By Bob Garver
“Divergent” takes place in a future where everyone is divided into five factions. There are smart ones, peaceful ones, honest ones, tough ones and kind ones. You’re expected to choose a faction at the age of sixteen and stay with them for the rest of your life, living among them and having little to do with your actual family. Everyone takes a test to see which faction is best suited to them, though they are allowed to choose whichever one they want. A girl named Beatrice (Shailene Woodley) takes the test and doesn’t fit into any category. People like this are called Divergents, and are considered such a threat to the faction system that they are to be killed. There’s some vague explanation about how they upset the necessary balance of society, but my guess is that the main reason they’re being hunted is so the leaders won’t have to admit that they did a lousy job of designing the test.
The film is based on a series of books aimed at teenagers and is drawing nearly automatic comparisons to the “Hunger Games” series. Despite a handful of similarities, I don’t consider it a knockoff. Yes, they both star a strong female protagonist. Yes, both stories feature teenagers put in mortal danger. Yes, they both take place in a strictly-regulated future society. And if you really want to stretch it, I can see where the faction system is similar to the District system, though you choose the former and are born into the latter. But I bet if the movie wasn’t based on a book series with sales comparable to “The Hunger Games,” people wouldn’t get so hung up on the similarities.
Actually, the film feels a lot closer to “Ender’s Game” than “The Hunger Games.” That’s because the film largely follows Tris (as she rebrands herself) as she schools and trains with Dauntless (the tough ones), her chosen faction. As such, we get stock characters like a best friend (Zoe Kravitz, which I guess is another “Hunger Games similarity in that they both feature a Kravitz), a bully (Miles Teller, badly miscast as someone who could take Shailene Woodley in a fight), a mean teacher (Jai Courtney, who I have yet to forgive for that awful fifth “Die Hard”) and a gruff but helpful mentor Four (Theo James). This time the mentor doubles as a love interest, and we get some laughably over-the-top scenes of affection reminiscent of “Twilight.”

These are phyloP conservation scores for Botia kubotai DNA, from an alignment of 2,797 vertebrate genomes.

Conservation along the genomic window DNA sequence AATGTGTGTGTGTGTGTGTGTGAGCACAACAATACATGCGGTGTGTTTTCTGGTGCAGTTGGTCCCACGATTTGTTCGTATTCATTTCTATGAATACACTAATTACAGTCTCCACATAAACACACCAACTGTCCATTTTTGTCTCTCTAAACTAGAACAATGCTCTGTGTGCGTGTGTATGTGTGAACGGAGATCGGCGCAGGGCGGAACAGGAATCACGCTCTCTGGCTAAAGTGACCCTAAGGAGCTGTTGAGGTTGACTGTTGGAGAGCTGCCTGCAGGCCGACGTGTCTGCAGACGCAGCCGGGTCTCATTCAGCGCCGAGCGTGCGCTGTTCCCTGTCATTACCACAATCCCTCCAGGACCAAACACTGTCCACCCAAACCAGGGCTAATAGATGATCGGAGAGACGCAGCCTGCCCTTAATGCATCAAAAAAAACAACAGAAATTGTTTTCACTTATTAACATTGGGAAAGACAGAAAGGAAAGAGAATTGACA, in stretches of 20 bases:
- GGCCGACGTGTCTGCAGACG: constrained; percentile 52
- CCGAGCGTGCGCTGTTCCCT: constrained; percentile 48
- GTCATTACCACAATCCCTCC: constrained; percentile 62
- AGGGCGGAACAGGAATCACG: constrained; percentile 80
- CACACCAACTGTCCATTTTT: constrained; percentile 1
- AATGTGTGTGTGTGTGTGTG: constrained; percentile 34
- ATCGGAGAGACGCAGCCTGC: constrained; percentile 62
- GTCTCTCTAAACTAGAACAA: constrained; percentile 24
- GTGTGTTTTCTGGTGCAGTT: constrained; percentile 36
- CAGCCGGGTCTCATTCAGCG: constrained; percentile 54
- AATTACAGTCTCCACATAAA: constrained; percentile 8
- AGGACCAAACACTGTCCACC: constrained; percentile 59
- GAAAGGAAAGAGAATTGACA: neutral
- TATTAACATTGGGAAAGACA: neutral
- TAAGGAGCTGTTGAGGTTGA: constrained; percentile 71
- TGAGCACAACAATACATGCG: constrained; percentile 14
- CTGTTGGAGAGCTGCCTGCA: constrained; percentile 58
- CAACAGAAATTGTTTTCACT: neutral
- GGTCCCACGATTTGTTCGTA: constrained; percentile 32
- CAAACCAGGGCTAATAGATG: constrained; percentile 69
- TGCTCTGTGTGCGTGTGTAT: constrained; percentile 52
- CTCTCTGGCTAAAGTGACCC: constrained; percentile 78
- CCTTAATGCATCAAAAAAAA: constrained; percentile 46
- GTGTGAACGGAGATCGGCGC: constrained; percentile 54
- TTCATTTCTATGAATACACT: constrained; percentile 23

The villain is an Erudite (smart one) played by Kate Winslet in a role much juicier than Donald Sutherland’s President Snow. She wants to use the Dauntless to overthrow the government of Abnegations (kind ones), which includes Tris’s parents (Ashley Judd and Tony Goldwyn). She brainwashes the Dauntless with a serum that works on everyone except Divergents. It’s up to Tris to fight back against the Erudites, and for once I can buy the single protagonist beating a swarm of villains because Tris has gone through a rigorous training regimen while the Erudite look like they can barely carry their books. But they still have guns.
“Divergent’s” training and action scenes are pretty routine, and the romance storyline is awkwardly wedged in. It’s the characters who sell this franchise. The future society of the film isn’t as bleak as a lot of others, and the characters are allowed to have loftier goals than mere survival (though it does come down to that eventually). Tris is refreshingly ambitious and Four’s flaws make him more interesting than your average movie hunk. Tris’s mother turns out to be a hidden treasure, as how many movies have a mother and daughter side-by-side in a shootout? Not enough, I say. The next film, “Insurgent” is likely to go easy on the training scenes, so I’m interested in seeing it and following up with these characters.
Two Stars out of Five.
“Divergent” is playing at Hershey Cocoaplex. The film is rated PG-13 for intense violence and action, thematic elements and some sensuality. Its running time is 139 minutes.
Contact Bob Garver at firstname.lastname@example.org.